Changes in HbA1c level over a 12-week follow-up in patients with type 2 diabetes following a medication change.
Hirst JA., Stevens RJ., Farmer AJ.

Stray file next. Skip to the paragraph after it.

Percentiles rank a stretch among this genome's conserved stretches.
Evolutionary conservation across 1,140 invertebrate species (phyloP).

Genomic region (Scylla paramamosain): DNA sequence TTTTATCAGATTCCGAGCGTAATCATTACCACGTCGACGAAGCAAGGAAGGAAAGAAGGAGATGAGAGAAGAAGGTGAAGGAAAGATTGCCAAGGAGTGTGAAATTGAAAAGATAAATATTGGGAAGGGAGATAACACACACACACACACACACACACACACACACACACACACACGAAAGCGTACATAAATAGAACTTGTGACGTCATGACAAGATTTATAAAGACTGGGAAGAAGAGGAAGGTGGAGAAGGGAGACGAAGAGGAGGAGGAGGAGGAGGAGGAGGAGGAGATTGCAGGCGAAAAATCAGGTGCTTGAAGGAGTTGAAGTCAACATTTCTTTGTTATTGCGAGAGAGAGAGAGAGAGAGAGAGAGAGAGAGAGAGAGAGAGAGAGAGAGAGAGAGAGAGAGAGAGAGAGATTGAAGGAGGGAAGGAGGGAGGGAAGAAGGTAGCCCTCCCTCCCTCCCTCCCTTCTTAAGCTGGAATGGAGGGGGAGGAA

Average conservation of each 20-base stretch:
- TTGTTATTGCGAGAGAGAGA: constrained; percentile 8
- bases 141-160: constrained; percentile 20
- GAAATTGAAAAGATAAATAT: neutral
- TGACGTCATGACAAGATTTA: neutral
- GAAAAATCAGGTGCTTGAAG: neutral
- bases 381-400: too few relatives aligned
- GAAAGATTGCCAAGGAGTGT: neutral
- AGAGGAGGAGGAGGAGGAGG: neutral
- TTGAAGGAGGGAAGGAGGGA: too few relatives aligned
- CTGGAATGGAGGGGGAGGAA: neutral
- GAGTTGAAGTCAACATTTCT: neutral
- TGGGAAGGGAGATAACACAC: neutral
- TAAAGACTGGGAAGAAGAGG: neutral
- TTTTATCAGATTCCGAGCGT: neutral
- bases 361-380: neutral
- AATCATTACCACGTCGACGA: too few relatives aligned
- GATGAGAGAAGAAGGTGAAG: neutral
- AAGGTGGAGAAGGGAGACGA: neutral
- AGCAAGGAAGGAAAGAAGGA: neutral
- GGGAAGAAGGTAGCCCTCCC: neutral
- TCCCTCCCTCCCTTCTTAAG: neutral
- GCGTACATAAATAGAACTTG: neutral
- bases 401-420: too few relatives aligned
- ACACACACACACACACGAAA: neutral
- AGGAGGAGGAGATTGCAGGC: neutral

BACKGROUND: Current guidance about the interval needed before retesting HbA1c when monitoring for glycaemic control is based on expert opinion rather than well-powered studies. The aim of our work was to explore how fast HbA1c changes after a change in glucose-lowering medication. This has implications for whether routine HbA1c testing intervals before 12 weeks could inform diabetes medication adjustments. METHODS: This 12-week cohort study recruited patients from 18 general practices in the United Kingdom with non-insulin treated diabetes who were initiating or changing dose of oral glucose-lowering medication. HbA1c was measured at baseline and 2, 4, 8 and 12 weeks after recruitment. HbA1c levels at earlier time intervals were correlated with 12-week HbA1c. A ROC curve analysis was used to identify the 8-week threshold above which medication adjustment may be clinically appropriate. RESULTS: Ninety-three patients were recruited to the study. Seventy-nine patients with no change in medication and full 12-week follow-up had the following baseline characteristics: mean ± standard deviation age of 61.3 ± 10.8 years, 34% were female and diabetes duration of 6.0 ± 4.3 years. Mean HbA1c at baseline, 2, 4, 8 and 12 weeks was 8.7 ± 1.5%, (72.0 ± 16.8 mmol/mol) 8.6 ± 1.6% (70.7 ± 17.0 mmol/mol), 8.4 ± 1.5% (68.7 ± 15.9 mmol/mol), 8.2 ± 1.4% (66.3 ± 15.8 mmol/mol) and 8.1 ± 1.4% (64.8 ± 15.7 mmol/mol) respectively. At the end of the study 61% of patients had sub-optimal glycaemic control (HbA1c>7.5% or 59 mmol/mol). The 8-week change correlated significantly with the 12-week change in HbA1c and an HbA1c above 8.2% (66 mmol/mol) at 8 weeks correctly classified all 28 patients who had not achieved glycaemic control by 12 weeks. CONCLUSIONS/INTERPRETATION: This is the first study designed with sufficient power to examine short-term changes in HbA1c. The 12-week change in HbA1c can be predicted 8 weeks after a medication change. Many participants who had not achieved glycaemic control after 12 weeks may have benefitted from an earlier review of their HbA1c and medication.